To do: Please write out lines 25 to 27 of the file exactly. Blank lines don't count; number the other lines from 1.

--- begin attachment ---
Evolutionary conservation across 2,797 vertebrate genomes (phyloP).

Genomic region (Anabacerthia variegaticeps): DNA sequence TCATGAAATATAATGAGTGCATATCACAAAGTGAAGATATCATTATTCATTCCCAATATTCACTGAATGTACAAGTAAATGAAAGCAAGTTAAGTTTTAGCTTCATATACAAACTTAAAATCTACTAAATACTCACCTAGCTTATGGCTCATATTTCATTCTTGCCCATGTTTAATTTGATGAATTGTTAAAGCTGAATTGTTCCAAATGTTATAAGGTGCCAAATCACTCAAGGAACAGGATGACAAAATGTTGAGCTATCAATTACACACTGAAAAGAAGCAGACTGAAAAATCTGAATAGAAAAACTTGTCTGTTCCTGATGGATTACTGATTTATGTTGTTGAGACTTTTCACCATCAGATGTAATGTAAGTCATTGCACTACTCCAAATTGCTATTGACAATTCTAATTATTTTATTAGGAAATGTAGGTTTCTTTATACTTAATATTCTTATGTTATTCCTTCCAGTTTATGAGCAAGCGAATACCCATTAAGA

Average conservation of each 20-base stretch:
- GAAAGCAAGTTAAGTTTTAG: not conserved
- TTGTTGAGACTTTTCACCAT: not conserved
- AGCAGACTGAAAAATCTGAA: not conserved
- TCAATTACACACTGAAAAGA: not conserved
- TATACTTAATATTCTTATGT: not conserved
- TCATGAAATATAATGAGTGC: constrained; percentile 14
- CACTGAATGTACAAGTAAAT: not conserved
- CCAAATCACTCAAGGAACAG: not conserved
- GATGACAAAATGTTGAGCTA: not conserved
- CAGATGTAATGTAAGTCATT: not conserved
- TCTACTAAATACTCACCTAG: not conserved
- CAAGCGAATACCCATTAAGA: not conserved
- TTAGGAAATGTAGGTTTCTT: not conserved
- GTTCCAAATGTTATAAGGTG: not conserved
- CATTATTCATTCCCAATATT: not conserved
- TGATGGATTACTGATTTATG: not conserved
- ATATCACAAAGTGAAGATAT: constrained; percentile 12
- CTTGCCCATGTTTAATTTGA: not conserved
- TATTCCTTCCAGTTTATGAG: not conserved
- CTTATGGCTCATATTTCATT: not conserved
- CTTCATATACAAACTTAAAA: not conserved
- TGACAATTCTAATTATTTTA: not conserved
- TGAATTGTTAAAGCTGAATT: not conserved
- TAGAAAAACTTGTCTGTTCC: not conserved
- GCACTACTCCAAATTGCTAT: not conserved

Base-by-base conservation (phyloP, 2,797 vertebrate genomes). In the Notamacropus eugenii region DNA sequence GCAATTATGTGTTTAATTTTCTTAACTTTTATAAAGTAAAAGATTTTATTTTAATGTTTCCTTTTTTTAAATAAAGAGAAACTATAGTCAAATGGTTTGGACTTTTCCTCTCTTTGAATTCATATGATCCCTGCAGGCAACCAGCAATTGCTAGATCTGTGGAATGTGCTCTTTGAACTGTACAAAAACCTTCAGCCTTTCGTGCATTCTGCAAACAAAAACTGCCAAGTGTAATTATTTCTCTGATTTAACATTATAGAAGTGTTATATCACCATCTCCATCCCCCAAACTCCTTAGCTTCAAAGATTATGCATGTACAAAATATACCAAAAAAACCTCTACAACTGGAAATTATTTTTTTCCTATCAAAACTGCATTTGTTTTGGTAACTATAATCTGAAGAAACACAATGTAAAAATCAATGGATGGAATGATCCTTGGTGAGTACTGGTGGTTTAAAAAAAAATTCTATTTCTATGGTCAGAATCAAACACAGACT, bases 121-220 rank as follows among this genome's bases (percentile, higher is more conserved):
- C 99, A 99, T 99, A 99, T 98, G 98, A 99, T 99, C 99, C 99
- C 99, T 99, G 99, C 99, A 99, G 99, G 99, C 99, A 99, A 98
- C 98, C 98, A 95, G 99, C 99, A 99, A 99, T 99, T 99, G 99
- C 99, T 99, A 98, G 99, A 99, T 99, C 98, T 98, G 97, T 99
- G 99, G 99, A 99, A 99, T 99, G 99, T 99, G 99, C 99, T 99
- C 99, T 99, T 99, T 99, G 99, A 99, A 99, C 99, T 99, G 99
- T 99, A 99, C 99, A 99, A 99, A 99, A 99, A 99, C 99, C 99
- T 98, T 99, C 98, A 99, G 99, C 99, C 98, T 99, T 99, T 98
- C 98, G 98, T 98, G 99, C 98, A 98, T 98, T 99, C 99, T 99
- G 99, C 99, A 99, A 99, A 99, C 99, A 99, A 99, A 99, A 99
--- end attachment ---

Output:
- TGACAATTCTAATTATTTTA: not conserved
- TGAATTGTTAAAGCTGAATT: not conserved
- TAGAAAAACTTGTCTGTTCC: not conserved